Last week the U.S. Ninth Circuit Court of Appeals issued an opinion that an employee acted “without authorization” when he used a former co-worker’s login (with their permission) to gain access to “computer data owned by the former employer.” This led to the court upholding a decision that the employee violated the Computer Fraud and Abuse Act (CFAA), a federal law traditionally used to prevent computer-related fraud.
Facts and context matter
Judge McKeown, who write the majority opinion, acknowledged that this ruling could turn innocent conduct like “password sharing among friends and family” into a federal crime.
However, she also said that the circumstances in the case “bears little resemblance” to more innocent forms of password sharing — like sharing a Netflix password, or giving your friend your Gmail password so they could download a document. Judge McKeown added that “the reality is that facts and context matter in applying the term ‘without authorization.'”
Essentially, the court did agree that password sharing (in this specific case) violated federal law, but empowered future courts to consider the “facts and context” when determining if password sharing violates the CFAA.
However, one of the judges on the court was slightly more concerned with the precedent it would set. In the opening paragraph of his dissent below, Judge Reinhardt explained the potential repercussions of the court’s decision:
This case is about password sharing. People frequently share their passwords, notwithstanding the fact that websites and employers have policies prohibiting it. In my view, the Computer Fraud and Abuse Act (“CFAA”) does not make the millions of people who engage in this ubiquitous, useful, and generally harmless conduct into unwitting federal criminals. Whatever other liability, criminal or civil, Nosal may have incurred in his improper attempt to compete with his former employer, he has not violated the CFAA. — Judge Stephen Reinhardt, Ninth Circuit Court of Appeals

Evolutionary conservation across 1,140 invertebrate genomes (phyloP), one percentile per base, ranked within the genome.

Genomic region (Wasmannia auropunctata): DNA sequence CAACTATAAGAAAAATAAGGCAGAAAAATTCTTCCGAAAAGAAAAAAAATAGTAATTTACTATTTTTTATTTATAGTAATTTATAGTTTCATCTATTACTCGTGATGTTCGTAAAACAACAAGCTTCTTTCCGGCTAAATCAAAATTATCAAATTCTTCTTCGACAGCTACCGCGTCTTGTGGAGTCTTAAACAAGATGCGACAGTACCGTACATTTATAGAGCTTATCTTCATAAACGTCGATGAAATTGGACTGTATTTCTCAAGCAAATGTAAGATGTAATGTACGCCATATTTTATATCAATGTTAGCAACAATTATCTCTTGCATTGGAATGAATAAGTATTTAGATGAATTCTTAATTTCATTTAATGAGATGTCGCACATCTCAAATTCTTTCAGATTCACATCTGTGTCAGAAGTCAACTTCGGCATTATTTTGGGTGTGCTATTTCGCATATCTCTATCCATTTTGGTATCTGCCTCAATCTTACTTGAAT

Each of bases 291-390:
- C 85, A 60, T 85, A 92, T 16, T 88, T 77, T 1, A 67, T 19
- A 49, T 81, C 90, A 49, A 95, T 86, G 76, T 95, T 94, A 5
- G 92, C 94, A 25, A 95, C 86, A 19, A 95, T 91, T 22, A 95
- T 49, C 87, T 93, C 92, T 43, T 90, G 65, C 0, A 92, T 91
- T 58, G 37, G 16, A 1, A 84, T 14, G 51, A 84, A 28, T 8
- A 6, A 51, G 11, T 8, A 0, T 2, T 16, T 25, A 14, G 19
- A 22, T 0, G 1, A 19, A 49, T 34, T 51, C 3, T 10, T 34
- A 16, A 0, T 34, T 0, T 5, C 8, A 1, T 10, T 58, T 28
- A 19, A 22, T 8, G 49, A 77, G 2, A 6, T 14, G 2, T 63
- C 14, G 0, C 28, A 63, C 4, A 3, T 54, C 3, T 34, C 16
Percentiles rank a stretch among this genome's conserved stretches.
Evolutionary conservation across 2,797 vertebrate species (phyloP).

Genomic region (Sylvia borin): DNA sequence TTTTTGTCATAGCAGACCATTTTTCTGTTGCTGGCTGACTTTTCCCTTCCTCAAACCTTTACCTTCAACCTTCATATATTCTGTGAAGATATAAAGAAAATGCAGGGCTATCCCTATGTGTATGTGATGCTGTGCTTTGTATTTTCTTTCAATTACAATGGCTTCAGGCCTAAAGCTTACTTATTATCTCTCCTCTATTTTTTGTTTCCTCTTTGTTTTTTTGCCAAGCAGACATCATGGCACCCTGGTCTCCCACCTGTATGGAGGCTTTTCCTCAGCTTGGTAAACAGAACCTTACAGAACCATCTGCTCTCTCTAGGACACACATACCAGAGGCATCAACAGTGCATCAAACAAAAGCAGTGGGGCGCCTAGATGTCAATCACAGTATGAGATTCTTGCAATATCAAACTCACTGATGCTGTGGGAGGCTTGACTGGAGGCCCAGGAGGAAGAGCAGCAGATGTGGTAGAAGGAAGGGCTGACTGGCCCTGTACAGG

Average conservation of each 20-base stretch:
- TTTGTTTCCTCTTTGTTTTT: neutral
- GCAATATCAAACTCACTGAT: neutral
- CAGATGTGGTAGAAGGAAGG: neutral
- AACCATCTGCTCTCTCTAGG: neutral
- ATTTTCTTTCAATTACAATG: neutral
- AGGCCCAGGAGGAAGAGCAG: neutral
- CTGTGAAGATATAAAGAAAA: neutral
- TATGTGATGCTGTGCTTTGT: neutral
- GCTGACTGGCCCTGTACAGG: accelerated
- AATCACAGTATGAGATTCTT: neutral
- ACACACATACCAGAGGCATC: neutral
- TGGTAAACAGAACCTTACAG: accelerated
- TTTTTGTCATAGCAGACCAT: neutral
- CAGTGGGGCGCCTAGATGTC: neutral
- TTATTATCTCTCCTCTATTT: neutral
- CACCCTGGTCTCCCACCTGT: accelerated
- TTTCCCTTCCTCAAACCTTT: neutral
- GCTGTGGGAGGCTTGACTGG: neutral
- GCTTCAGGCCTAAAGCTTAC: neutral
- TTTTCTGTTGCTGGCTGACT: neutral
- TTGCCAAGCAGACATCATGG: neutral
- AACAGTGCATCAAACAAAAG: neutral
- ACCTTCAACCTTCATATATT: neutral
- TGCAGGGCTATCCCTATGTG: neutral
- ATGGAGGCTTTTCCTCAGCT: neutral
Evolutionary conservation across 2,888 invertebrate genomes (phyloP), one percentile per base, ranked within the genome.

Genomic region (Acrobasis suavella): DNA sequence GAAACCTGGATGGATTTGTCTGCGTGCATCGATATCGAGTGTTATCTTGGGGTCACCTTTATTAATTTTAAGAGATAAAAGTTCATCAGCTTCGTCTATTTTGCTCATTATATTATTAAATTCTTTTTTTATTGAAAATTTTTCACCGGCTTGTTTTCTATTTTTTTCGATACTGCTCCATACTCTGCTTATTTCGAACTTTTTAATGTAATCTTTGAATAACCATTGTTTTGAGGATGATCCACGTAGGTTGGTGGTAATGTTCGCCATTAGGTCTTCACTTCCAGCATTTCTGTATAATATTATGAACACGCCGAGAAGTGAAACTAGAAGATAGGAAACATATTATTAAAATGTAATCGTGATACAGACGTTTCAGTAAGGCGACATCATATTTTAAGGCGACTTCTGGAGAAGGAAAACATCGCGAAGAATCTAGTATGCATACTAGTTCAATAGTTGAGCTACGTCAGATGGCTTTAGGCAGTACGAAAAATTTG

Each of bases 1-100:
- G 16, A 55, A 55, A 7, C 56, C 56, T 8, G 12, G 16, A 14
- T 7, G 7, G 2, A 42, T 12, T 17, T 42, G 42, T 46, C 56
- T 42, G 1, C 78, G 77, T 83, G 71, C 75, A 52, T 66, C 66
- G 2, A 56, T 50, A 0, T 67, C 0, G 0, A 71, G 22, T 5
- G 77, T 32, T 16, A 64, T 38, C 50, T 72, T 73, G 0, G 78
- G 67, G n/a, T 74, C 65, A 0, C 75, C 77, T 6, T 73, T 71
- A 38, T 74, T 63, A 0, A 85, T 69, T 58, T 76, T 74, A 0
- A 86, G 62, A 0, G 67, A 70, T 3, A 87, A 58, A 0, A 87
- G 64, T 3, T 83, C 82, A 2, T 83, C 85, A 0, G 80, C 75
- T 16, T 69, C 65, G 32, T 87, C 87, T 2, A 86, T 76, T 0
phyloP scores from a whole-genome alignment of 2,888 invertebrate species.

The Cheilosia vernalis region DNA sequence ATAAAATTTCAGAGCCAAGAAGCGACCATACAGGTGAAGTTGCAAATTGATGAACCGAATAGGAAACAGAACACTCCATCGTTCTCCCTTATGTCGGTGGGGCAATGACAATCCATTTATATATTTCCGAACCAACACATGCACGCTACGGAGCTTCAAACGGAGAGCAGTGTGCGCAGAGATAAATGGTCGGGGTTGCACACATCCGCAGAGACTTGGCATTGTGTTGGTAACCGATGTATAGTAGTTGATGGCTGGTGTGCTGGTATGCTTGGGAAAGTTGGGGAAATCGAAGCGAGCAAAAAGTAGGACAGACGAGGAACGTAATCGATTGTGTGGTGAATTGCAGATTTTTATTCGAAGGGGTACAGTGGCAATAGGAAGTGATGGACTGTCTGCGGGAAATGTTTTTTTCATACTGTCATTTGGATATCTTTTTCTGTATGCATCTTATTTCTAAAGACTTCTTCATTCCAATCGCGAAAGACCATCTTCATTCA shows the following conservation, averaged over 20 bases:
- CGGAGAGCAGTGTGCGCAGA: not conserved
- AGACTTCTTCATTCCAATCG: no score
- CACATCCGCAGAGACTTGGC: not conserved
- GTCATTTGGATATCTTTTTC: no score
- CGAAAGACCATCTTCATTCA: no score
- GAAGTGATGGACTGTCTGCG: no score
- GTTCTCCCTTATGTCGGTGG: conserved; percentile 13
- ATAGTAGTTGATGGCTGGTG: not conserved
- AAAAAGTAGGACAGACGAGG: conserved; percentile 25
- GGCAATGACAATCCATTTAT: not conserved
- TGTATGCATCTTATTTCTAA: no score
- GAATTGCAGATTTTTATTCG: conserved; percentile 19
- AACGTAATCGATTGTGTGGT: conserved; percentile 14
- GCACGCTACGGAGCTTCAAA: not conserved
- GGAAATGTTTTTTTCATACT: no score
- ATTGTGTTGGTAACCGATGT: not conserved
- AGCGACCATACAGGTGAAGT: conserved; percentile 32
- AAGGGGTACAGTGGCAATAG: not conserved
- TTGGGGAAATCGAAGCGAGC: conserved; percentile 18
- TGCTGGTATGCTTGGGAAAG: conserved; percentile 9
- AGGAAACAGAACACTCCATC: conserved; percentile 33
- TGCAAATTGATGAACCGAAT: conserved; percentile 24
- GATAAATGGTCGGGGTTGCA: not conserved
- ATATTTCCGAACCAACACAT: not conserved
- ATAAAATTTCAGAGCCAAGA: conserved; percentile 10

Clearly, Judge Reinhardt is concerned that his decision could open up the possibility of friends sharing Netflix or HBO GO passwords could constitute a federal crime. He continues, noting that his fellow judges claim that they do not have to address the effect of their decision on the wider population because Nosal’s infelicitous conduct “bears little resemblance” to everyday password sharing.
Continuing on, Reinhardt concludes that the majority decision from the two other judges “does not provide, nor do I see, a workable line which separates the consensual password sharing in this case from the consensual password sharing of millions of legitimate account holders, which may also be contrary to the policies of system owners.”
What does it mean for you?
According to this ruling, it seems that anyone sharing a password “without authorization” could potentially be convinced of violating the CFAA.
That being said, don’t expect the FBI to come knocking next time you stream on your boyfriend’s account. There remains some vagueness in what “without authorization” means. While providers like Netflix and HBO GO officially say that logins shouldn’t be shared, some, including Netflix, have publicly stated that account sharing is OK, a statement that would presumably kill any “without authorization” argument if for some reason someone was prosecuted for sharing their Netflix account.
Plus, this assumes that the government or a company would prosecute or sue a user for sharing passwords in the first place. The odds that you would face any legal repercussions right now for password sharing is extremely slim, especially because entertainment providers have taken a laissez-faire approach to password-sharing enforcement.
That being said, a small possibility remains that down the line one company may want to make an example out of someone, similar to how a select few individuals were sued for pirating music. But until that happens, it’s safe to assume that you won’t find yourself in a federal court for giving your girlfriend your HBO GO login.
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